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The story of Ray Kroc, a salesman who turned two brothers' innovative fast food eatery, McDonald's, into one of the biggest restaurant businesses in the world with a combination of ambition, persistence, and ruthlessness.
John Lee Hancock
John Carroll Lynch
Exactly one week in the life of a young man named Paterson of Paterson, New Jersey is presented. He lives an extremely regimented and routinized life, that routine perhaps most vividly displayed by the fact that he is able to wake up at exactly the same time every day without an alarm. That life includes eating Cheerios for breakfast, walking to work carrying his brown bag lunch packed in his lunch pail by his wife Laura, having a casual chat with his colleague Donny before he begins his shift driving the #23 Paterson bus for the local public transit company, walking home where he straightens out the exterior mailbox which somehow during the day gets knocked crooked, eating dinner with Laura and listening to her goings-on of the day, taking Laura's English bulldog Marvin - who he would admit to himself he doesn't much like - out for a walk to his neighborhood bar where he has one and only one beer before walking home with Marvin to climb into bed with an already asleep Laura. There ... Written by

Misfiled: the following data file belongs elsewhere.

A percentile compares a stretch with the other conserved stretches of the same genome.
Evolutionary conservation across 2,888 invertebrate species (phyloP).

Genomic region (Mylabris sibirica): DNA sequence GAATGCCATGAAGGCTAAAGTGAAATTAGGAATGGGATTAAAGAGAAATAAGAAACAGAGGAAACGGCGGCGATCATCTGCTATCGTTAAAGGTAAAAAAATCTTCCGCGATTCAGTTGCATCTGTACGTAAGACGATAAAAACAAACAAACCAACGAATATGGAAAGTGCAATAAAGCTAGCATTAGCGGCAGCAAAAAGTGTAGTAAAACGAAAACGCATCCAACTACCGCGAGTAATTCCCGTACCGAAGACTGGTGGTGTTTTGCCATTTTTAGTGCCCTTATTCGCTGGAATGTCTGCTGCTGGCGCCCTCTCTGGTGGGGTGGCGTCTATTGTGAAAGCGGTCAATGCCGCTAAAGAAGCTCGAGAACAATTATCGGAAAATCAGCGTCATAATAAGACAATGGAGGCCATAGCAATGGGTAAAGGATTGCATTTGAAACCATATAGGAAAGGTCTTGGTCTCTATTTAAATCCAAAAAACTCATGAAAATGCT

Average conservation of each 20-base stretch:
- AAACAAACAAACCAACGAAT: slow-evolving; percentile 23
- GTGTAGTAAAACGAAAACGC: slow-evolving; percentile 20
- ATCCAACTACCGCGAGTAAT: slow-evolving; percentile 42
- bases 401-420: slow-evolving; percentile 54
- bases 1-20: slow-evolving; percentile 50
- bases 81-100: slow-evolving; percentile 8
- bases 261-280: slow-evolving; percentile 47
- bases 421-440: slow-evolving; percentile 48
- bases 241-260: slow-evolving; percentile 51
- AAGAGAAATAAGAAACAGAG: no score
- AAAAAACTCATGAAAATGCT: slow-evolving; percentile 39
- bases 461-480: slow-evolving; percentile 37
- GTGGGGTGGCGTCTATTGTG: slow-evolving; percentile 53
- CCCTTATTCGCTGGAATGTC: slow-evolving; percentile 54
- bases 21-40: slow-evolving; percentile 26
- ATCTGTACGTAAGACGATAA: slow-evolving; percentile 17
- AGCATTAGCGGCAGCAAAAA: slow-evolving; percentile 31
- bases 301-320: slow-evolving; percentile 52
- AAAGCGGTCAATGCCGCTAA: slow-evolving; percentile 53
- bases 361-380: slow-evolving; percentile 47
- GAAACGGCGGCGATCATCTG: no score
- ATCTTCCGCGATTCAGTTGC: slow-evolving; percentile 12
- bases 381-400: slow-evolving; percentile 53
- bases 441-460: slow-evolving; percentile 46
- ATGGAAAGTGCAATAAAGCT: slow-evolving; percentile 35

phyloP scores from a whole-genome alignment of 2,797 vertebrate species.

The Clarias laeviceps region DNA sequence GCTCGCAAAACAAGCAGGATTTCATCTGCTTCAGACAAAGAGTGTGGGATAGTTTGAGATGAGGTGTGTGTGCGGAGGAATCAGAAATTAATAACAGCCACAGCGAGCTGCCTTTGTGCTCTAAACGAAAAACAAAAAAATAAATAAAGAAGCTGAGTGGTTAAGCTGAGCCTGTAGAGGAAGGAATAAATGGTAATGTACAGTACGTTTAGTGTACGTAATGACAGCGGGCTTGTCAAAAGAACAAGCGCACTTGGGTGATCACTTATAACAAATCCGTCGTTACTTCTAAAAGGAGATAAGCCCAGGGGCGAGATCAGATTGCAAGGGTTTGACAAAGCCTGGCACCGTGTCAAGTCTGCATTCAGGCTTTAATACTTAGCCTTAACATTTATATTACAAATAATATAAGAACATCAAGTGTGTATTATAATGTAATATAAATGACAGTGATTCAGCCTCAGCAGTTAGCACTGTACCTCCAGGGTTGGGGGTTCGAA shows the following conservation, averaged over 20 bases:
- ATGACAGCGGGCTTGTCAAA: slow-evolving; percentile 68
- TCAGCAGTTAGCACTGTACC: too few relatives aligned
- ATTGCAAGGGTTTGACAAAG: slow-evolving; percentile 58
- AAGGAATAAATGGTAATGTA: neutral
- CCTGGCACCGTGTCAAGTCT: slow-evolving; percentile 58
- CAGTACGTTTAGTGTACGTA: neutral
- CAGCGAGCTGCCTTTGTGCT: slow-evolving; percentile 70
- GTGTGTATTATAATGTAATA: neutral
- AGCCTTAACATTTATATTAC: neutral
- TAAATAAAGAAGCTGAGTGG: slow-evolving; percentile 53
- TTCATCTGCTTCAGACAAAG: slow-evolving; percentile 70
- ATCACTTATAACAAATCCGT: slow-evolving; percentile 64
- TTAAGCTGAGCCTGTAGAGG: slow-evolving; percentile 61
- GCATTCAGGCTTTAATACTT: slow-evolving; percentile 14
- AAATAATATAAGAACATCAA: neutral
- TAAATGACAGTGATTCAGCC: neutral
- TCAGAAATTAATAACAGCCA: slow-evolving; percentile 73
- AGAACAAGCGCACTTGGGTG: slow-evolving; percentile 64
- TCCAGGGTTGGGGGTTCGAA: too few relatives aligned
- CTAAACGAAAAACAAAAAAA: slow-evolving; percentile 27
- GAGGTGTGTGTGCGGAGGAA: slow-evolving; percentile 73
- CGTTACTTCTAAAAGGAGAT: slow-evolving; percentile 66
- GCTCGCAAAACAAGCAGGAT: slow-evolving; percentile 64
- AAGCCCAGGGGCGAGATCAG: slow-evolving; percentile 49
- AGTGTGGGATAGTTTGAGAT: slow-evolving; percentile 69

It's made clear that Paterson doesn't own or use a cel phone, but when he has to borrow one, he dials it using his thumbs. A person not used to texting on a cel phone would use his index finger to dial. See more »
Ready to roll, Paterson?
Now that you ask, no, not really. My kid needs braces on her teeth, my car needs a transmission job, my wife wants me to take her to Florida but I'm behind on the mortgage payments, my uncle called from India and he needs money for my neice's wedding, and I got this strange rash on my back. You name it, brother. How 'bout you?
OK, well, have a nice day.
OK, you too.
Yeah, I doubt it.
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It's not so easy to say what 'Paterson' is about. It's about a week in the life of a bus driver - that's the easy answer. A week in which not much happens, by the way. But it's also about poetry: the bus driver writes poems while waiting behind the wheel. It's about happiness: the film is drenched in it. And about simplicity: the bus driver's life is extremely simple. He wakes up at about quarter past six, kisses his sleeping wife, eats a cereal breakfast, walks to the bus garage, drives his bus, and returns home to the evening meal his wife has prepared for him.
Jim Jarmusch shows this seven times: once for each day in the week. But there are slight differences: sometimes he wakes up at half pas six, his wife's position in bed is different each day (once she's not there because she got up before him), the talk at dinner depends on the events of the day. And small things happen every day: there's an incident at the local pub, the bus breaks down, his wife sells cupcakes at the farmer's market.
When the average Hollywood blockbuster is a roller-coaster ride, this film is a quiet walk in the woods. Some people may find it boring. I didn't. 'Paterson' is a special film, because it has a very rare characteristic: it's not about anything in particular. Or is it about life itself? It's up to the viewer to decide.
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